Posts Tagged ‘September’

Week Gone By at Phil’s Stock World

Week Gone By at Phil’s Stock World 

By Elliott and Ilene 

A man rides a bicycle in front of the construction site of a residential complex in Kolkata August 31, 2010. Tuesday's data showed annual rate of growth picked up to 8.8 percent from 8.6 percent in the previous quarter, underscoring continued growth momentum in Asia's third-largest economy amid a slowing pace of global recovery. REUTERS/Rupak de Chowdhuri (INDIA - Tags: BUSINESS CONSTRUCTION)

Globalism is featured in several of this week’s Favorites articles. The ever insightful Paul Craig Roberts asks whether “economists have made themselves irrelevant” in his article "Death by Globalism".

Michael Synder points out that globalism is no longer "something that is going to happen in the future", but is instead a hard reality that is currently annihilating our middle class in his article "Winners and Losers."  Of our new global economy, Michael writes: 

"…American workers are just far too expensive.  So middle class manufacturing jobs are fleeing our shores at a staggering pace.

Since 1979, manufacturing employment in the United States has fallen by 40 percent.

Are you alarmed yet?

You should be.

The truth is that we did not have to merge our economy with nations like China.  China does not have the same minimum wage laws that we do.  China does not have the same environmental protection laws that we do.  In China, companies can treat their workers like crap.  As a result of open trade with the United States, scores of shiny new factories have opened all over China while once great manufacturing U.S. cities such as Detroit have degenerated into rotting war zones.  We continue to expand trade with China even though their communist government stands for things that are absolutely repulsive and has a list of human rights abuses that is seemingly endless.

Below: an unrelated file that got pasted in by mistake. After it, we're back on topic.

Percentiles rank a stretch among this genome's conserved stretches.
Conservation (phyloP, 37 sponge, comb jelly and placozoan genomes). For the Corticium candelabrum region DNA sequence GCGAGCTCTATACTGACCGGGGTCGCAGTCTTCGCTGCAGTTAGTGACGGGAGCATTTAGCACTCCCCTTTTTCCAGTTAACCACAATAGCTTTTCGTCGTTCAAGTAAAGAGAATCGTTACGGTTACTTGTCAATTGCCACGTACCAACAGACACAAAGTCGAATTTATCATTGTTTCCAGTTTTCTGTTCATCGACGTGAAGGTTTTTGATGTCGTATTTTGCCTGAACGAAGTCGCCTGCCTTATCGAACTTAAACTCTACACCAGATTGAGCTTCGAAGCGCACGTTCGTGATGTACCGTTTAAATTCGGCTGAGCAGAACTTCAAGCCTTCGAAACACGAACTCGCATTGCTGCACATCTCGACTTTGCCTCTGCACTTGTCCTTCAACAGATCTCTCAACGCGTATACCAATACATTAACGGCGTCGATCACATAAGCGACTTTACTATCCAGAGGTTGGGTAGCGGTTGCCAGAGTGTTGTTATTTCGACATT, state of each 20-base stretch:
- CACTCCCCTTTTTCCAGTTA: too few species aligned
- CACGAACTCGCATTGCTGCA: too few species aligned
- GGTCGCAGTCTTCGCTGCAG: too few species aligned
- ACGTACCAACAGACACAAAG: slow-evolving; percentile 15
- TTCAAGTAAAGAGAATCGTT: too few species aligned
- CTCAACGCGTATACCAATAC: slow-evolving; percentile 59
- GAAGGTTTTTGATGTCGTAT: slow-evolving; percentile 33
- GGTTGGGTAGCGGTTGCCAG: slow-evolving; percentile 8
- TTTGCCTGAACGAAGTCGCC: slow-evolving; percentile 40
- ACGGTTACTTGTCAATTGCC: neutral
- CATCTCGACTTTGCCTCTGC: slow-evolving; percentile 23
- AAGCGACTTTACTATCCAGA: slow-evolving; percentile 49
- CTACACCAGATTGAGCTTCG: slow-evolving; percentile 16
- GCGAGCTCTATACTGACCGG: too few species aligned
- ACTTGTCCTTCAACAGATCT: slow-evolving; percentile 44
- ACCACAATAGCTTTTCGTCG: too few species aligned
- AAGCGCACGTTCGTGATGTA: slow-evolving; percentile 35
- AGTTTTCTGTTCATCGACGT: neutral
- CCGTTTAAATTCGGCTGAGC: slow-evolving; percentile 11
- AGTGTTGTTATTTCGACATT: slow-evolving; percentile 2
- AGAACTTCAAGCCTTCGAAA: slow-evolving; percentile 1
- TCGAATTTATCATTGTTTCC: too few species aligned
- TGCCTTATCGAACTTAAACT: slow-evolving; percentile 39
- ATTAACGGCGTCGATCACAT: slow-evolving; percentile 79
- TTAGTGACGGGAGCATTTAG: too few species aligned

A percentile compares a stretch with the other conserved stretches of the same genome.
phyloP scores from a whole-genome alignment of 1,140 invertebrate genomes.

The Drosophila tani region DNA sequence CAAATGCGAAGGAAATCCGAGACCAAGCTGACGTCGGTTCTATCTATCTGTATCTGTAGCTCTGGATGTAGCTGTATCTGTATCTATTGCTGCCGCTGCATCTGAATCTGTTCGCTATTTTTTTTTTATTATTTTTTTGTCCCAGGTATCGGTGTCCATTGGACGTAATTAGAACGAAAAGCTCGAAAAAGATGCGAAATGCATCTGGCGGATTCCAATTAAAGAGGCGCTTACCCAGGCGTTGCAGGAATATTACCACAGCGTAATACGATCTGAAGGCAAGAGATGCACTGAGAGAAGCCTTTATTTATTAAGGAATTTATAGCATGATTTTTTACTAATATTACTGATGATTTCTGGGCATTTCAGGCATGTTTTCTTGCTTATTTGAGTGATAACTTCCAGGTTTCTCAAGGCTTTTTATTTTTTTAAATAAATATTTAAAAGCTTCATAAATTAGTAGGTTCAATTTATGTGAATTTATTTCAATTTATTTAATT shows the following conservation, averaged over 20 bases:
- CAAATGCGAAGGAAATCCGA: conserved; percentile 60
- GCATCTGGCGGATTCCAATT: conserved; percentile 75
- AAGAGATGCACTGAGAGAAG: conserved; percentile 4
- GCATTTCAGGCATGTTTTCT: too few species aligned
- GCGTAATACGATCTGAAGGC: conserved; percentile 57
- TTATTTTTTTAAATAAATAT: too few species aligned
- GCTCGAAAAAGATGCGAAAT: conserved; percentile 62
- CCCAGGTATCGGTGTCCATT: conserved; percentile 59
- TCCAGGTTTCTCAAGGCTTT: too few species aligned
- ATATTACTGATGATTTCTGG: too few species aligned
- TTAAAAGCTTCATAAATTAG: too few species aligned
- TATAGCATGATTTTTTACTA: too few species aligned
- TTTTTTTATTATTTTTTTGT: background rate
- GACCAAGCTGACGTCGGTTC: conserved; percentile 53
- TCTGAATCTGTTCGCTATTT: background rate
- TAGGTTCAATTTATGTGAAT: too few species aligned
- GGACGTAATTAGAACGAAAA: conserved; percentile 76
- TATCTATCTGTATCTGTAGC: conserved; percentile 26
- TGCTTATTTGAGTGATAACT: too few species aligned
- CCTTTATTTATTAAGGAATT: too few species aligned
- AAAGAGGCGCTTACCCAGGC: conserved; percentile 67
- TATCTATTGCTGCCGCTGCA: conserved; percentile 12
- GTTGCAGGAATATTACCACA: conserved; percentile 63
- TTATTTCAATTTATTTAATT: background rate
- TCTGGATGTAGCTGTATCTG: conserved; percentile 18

But politicians from both parties swore up and down that globalism would be so good for us.  Now we have created a network of free trade agreements that would be virtually impossible to unwind…"

What is the result? We have the disparity of multinational corporations doing remarkably well in the face of a weak and sickly U.S. economy. The large corporations are relying on the U.S. consumer less and less. They have moved their factories overseas, avoided U.S. taxes, laid off U.S. workers, and taken advantage of cheap off shores labor.  And their earnings may continue relatively unharmed by a lull, double dip, or continued recession in the U.S. – depending on whose perspective. (See Consumer Metrics Institute’s report on the U.S. consumer and our economic malaise.) The result of this corporate earnings/U.S. economy disparity is reflected in the stock market’s performance which seems to have decoupled…
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Legends of the Fall

Legends of the Fall

Courtesy of Joshua M Brown, The Reformed Broker 

Gramercy Park in Autumn

Firstly, I apologize for my recent absence from the site this week, I was temporarily struck down by a digestive attack that required 4 days of hospitalization and stomach pumping.  But I’m out and about and starting to make some new health changes… Josh Brown 2.0.  For example, Josh Brown 2.0 will probably not be rolling up pizza slices and wedging them into his face like "Italian Spring Rolls".  Josh Brown 2.0 will also not be taking escalators instead of stairs or putting butter in his coffee.

OK, back to the regularly scheduled programming.  Let’s start with the Sept/October/Fall market meme…

I see that the "September is the Cruelest Month" linkbaiting posts have already been arriving in droves.  I’ll shred them to pieces real quick typing with one hand and only about a tenth of my common sense.

Let’s start here with a bit from Minyanville:

The month of September gives equity investors a sinking feeling and for good reason: Historically, this has proven a bad month for the stock market.

Oy vey, when it starts like that, you already know you’re reading filler.  Allow me to deconstruct the genre of "month/season/timeframe" articles and posts so that you never waste your time on another one again:

1.  Timing - designed to coincide within a few days of the beginning of the new time frame (September in this case, post date on this example is Aug 30th)